Nick Castellanos had five hits, including a double and a home run, scored five runs and drove in two RBI to lead Detroit in a series sweep over the Twins earlier this week.
The 5-for-12 showing at the plate bumped his batting average to .350, the best in the American League.
Two years ago, Castellanos, one of the Tigers’ hot-shot prospects, was struggling to adjust to major league pitching in an underwhelming start to his first full season in Detroit. His average rested hovered in the low .200s and he was striking out about once per game. Does this sound familiar?
Byron Buxton, the Twins’ highly touted prospect and former No. 2 overall draft pick, failed to live up to the hype in his first chance to start the season in the big leagues. Buxton totaled just seven hits in 45 at-bats for a dismal .156 batting average. He also struck out 24 times, four coming in his final game before being sent down to Class AAA in late April.
Two arguably positive stats worth noting: Five of his seven hits were extra-base hits and he stole two bases in the 10 times he reached base.
Buxton wasn’t much better in his two stints with the Twins last season, compiling a .209 batting average. In total, he has just 187 plate appearances at the highest level, raising the idea that he might be the type of player that will need 1,000 at-bats to get comfortable with big league pitching.
Castellanos hit .259 and .255, respectively, in his first two seasons while tallying up over 1,000 plate appearances. He started the 2016 season with 1,192 plate appearances and is now one of the best hitters in the game.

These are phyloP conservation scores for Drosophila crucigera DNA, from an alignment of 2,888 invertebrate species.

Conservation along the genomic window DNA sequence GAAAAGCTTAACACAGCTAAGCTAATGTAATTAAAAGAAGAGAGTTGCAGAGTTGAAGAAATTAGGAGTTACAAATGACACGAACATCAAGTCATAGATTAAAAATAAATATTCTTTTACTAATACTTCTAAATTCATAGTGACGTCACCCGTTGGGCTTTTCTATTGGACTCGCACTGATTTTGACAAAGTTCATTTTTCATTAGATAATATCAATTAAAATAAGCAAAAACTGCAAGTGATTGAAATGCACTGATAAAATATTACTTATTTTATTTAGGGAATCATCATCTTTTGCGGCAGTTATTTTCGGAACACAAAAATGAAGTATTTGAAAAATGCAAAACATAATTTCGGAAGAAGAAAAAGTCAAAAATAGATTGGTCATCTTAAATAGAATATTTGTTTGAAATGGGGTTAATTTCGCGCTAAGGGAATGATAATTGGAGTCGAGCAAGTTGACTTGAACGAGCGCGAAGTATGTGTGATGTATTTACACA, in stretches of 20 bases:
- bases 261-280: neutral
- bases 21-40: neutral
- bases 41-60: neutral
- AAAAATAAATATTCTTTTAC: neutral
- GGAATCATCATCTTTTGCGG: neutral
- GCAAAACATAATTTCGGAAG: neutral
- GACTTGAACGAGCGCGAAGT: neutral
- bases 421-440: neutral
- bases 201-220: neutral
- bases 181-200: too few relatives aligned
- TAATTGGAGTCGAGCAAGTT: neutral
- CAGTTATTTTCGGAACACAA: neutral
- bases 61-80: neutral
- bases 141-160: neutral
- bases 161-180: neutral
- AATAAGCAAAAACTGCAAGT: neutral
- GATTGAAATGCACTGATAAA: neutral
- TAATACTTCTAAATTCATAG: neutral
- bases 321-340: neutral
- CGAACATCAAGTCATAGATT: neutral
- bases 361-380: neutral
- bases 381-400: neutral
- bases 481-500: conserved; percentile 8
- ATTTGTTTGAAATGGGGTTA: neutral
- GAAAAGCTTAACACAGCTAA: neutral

Kansas City Royals third baseman Mike Moustakas, the 2007 No. 2 overall draft pick, bounced up and down from the big leagues to the minors from 2011 to 2014 while trying to figure out major league pitching.
Moustakas hit .212 in 2014, his third full season in the big leagues, and like Buxton, was struggling to maintain an average north of .100 throughout the first month of the season. Moustakas didn't hit .200 until late July. The Royals wouldn't give up on him, though, and after nearly 2,000 big league plate appearances Moustakas figured it out. During the Royals’ 2015 World Series run, he hit .284 with 22 home runs and 82 RBI. He finished 21st in AL MVP voting and was an all-star.
Chicago Cubs slugger Kris Bryant is another example. Bryant debuted with huge expectations, but struggled to be consistent and saw his average fall to .244 in August of his first full season. However, once plate appearances started piling up, his success improved and he closed out the season hitting .275 and won the 2015 National League Rookie of the Year.
Washington’s Bryce Harper also hit similar rookie slump like Bryant in his 2012, but recovered as his plate appearances piled up to earn the NL Rookie of the Year award.
In 2010, Florida’s Giancarlo Stanton saw his average nearly dip below .200 in early July, but the more reps he got, the more he improved and finished with a .259 average. He is now a three-time all-star and finished second in NL MVP voting in 2014.
Eddie Rosario could also benefit from more plate appearances. The Twins outfielder hit. 267 as a rookie, but was demoted this week after his average dropped to .209. Rosario has 598 total plate appearances.